What I’m really worried about is that by “patching” this: I’ll see a better way to do the whole thing and “BAM!” 10 more things are added to “THE LIST.” THE LIST I’ve found never is finished because as I examine past novice mistakes and rewrite them I come up with another way to do the same thing more efficiently. For example: Affiliations List and Directory Addition with the Artist List could have been the template for the Powers List. And the Powers List is the elephant in the room no one will acknowledge.

from THE LIST: *Refactor the Powers List (priority medium/complexity medium) Purpose: Neither Anthony nor I are actually using it because it’s too unweildy. I need to make powers something that has a list of basic powers, then have expansions upon it where you can create new sub-powers or powers specifics.

What we did was try to think of all the powers characters have, then categorize them and list them. Instead what we should have done is develop all the categories: Physical, Mental, Magical, etc., then allow us to fill in the blanks with real world examples of those powers on-the-fly.

But I’m getting too specific for a blog post. Suffice it to say, I need to learn design patterns and how to think more like an Object Oriented Programmer.

UPDATE: in case you’re wondering why it hasn’t been updated, my colleague now has a baby boy to take care of, and I have bigger fish to fry. So, the site will probably be a cobweb site, and an example of what I can do.

While sitting at a coffee house, it hits me: I haven’t updated in a while. So here I am working on my next playlist for reVOLTing, GearHead and my Guest spot at Surgery this month.

So, what’s been happening. Well, first off I have to find a new place to live in the next few months. Meanwhile on the job front, still no solid bites. So, with the prodding of a friend, I’m working on creating a giant database for him to fill with his knowledge of all things comics. It’s been slow going considering I’ve never built anything with more than a few tables that interfaced with MySQL from PHP. I had forgotten about half my PHP/MySQL knowledge, and I’m used to working with frameworks that do all the heavy lifting for me. Thing is these all have a ton of overhead, that I don’t want. So, from scratch it is. I have to worry about things such as SQL injection attacks and cross site scripting, so I’m brushing up on security too. That’s going slowly since I’m relearning stuff in addition to learning new stuff.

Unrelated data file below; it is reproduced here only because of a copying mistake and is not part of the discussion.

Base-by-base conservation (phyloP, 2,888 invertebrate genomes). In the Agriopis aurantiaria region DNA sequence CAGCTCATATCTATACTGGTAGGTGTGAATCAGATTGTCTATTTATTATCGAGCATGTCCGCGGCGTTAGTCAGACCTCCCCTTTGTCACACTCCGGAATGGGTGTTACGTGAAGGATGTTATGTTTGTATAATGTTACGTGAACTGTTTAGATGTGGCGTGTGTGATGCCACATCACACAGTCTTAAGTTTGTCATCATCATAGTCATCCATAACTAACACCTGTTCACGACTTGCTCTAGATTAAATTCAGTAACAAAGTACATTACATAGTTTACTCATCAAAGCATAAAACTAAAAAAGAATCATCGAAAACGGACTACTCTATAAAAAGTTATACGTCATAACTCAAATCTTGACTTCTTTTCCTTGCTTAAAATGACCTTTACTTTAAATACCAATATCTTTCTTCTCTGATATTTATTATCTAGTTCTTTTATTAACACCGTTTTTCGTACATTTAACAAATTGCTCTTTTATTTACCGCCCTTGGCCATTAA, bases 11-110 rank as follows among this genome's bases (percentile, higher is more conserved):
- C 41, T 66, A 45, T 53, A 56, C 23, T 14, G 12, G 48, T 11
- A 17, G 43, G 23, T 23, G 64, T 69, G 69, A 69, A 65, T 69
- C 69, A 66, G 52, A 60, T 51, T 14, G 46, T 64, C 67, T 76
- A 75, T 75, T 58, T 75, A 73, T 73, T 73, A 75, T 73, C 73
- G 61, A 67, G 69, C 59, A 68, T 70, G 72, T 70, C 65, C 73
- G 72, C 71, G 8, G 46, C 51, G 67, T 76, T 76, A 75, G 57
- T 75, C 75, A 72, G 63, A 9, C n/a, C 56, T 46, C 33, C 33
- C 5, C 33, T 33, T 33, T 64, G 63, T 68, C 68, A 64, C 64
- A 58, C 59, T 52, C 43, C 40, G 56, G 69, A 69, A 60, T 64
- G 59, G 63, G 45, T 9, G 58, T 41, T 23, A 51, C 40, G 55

Other than that things are going good. Despite the death of a good friend a few weeks back, I’m holding up pretty well. I have a fairly diverse set of friends — some of which are enjoying the dust and the heat on the playa that is Black Rock City: Burning Man.

“Everything’s fine, how are you?”

My Mom just got a brand new iMac as a Xmas present and it kicks ass. There’s one problem though: The Magic mouse, while cool, has one fatal flaw: Its wireless is fine, even the trackpad top is fine, arguably. The problem? The optical sensor is almost at the very front edge of the mouse. It makes “the claw” with nudges left or right not work. Once more it makes mouse ups to the edge of the mouse pad not work when the optical sensor goes over the edge of the mouse pad! Boo on Apple for getting so much right and utterly failing at optical sensor placement. :(